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We're Entering The Worst Period In Modern Search History

Google is becoming less useful, and Facebook search isn't ready yet. Welcome to the search desert.

Posted on January 22, 2013, at 5:26 p.m. ET

The minute the 2013 presidential inauguration started, it was as if the 2009 inauguration had never even happened — at least as far as Google was concerned. Searching for 2009-vintage photos of the first family, of the performers, and even of the president himself became much, much harder on Jan. 21, as did finding contemporaneous news accounts of the first election. The information was still out there, but it had been pushed well below the surface. Finding it was more like excavating than searching.

In theory, this was to make room in search results for newer, fresher content about what was happening that day; in reality, the recent results were confusingly organized and largely unhelpful too. Google News was more helpful for finding old material, with its superior search-by-date tools, but only just.

Google's tendency to bury the past has been noted before, and it seems to be getting more severe. But its ability to surface relevant information from the near-past and present is frustratingly limited too. Google isn't able to index Facebook and Twitter, where the most valuable real-time information lives. In lieu of true social search, the company has tried to build a simulation, implementing what it calls a "freshness algorithm." Here's how Google's Amit Singhal explained it in 2011:

For recent events or hot topics that begin trending on the web, you want to find the latest information immediately. Now when you search for current events like [occupy oakland protest], or for the latest news about the [nba lockout], you'll see more high-quality pages that might only be minutes old.

He adds: "Search results, like warm cookies right out of the oven or cool refreshing fruit on a hot summer's day, are best when they're fresh. Even if you don't specify it in your search, you probably want search results that are relevant and recent."

But recent events and hot topics no longer trend "on the web," they trend on social networks. And it's one thing for a friend of yours on Facebook to assume that you "probably" want to see a link about a recent event, it's another for an algorithm to do the same. Google is doing the best it can with what it has, but what it has is algorithms, not people.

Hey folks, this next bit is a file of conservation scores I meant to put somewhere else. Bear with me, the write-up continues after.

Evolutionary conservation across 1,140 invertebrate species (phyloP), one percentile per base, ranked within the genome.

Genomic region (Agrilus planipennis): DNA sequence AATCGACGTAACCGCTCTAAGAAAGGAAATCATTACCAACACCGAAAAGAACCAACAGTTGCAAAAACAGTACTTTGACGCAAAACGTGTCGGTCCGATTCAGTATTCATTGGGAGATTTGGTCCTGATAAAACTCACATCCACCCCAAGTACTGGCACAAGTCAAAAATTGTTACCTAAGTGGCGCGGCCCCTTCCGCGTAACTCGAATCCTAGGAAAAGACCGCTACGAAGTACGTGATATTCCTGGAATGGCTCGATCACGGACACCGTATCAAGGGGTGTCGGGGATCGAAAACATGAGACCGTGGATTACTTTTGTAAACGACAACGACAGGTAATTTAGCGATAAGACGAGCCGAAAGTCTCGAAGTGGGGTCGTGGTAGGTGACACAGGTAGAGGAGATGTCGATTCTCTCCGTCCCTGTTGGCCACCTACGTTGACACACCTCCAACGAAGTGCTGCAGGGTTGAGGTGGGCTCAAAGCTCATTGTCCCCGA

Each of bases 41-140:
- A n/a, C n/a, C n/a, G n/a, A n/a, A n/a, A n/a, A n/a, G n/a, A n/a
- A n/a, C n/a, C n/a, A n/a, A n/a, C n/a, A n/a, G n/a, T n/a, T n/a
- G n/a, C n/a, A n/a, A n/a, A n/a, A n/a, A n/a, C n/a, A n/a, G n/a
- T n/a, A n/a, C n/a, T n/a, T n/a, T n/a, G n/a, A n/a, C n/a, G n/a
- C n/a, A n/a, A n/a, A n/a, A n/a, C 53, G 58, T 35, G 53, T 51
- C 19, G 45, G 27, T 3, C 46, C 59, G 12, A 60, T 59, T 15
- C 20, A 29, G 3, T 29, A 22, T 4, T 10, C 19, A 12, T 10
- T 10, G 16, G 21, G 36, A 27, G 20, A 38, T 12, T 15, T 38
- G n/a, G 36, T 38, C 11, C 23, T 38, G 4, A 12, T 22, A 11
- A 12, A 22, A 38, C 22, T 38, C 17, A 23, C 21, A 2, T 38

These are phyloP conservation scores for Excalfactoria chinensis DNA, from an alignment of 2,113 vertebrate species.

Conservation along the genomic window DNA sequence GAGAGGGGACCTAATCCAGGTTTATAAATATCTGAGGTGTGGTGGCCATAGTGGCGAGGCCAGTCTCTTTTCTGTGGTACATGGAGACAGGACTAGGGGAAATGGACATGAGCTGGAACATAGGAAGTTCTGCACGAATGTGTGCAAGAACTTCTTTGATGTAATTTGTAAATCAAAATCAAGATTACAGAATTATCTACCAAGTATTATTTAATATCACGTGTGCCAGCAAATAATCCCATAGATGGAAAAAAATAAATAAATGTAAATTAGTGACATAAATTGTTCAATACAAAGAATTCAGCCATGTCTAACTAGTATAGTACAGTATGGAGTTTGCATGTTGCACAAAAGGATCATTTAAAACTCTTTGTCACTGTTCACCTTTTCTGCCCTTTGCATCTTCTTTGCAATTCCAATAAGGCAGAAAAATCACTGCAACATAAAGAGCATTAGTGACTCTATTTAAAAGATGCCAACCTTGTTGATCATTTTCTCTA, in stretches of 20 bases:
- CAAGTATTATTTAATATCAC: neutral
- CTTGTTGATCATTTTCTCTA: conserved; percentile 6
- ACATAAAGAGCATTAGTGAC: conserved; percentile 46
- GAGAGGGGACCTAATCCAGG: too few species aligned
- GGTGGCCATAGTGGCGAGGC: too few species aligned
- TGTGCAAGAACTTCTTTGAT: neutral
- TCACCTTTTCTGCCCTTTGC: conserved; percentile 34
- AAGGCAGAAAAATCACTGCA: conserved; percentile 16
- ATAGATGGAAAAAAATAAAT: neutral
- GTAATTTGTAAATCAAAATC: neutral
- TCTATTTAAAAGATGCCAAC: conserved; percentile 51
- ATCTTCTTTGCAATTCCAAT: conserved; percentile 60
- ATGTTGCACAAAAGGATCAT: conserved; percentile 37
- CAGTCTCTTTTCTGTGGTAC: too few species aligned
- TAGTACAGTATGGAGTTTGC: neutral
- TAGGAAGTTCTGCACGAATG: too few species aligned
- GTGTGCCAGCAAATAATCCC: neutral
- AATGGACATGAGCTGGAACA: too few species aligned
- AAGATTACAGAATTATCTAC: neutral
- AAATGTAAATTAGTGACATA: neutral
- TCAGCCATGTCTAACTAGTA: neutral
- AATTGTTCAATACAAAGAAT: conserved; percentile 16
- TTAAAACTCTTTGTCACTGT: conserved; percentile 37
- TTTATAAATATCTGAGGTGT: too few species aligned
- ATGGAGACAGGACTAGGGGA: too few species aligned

Users are noticing too. Consumer search satisfaction peaked in 2008, before Twitter's explosion of growth and before Facebook had a real newsfeed, so barring some kind of Google+ adoption miracle, it's only going to get worse.

Facebook's recently unveiled Graph Search has tremendous potential. The first version, which we saw last week, is about searching through data about your friends; the second version will be about searching the larger social graph on Facebook. The ultimate version — the one that could actually deliver what Google is attempting also — would use all the data posted to users' newsfeeds, from breaking news stories to images to interesting static web content, to return useful results from the social web, and use Bing to tap into the web web.

If Facebook can pull this off, it may take years. If it can't, or if Facebook loses momentum, the responsibility will fall to someone else. Twitter is better positioned to fix social search than almost anyone else, but would have to clear some major technical hurdles to do so — and it's not clear that Twitter even considers this a priority. It's likely that the company that finally cracks social search doesn't even exist yet. This leaves us in a strange position: Google is unable to index the social web, and the social web isn't ready to index itself.

We may be entering the worst period is modern search history, a time when our most powerful search engine is cut off from the Internet's most valuable, and fastest-growing, collections of information, and when those collections have very little awareness of themselves, leaving us stranded in the middle.

We've been through this before, in the years just before Google launched. We knew then that the amount of information on the Internet and our ability to find it were woefully mismatched. It was a problem of known unknowns — or rather, known unindexeds. Data that was sorted but unsurfaceable, and data structures that were built but unseeable. Ten years ago, Google solved the problem with PageRank. And soon, Facebook may solve ours with Graph Search.

But until it does, welcome to the desert.

A BuzzFeed News investigation, in partnership with the International Consortium of Investigative Journalists, based on thousands of documents the government didn't want you to see.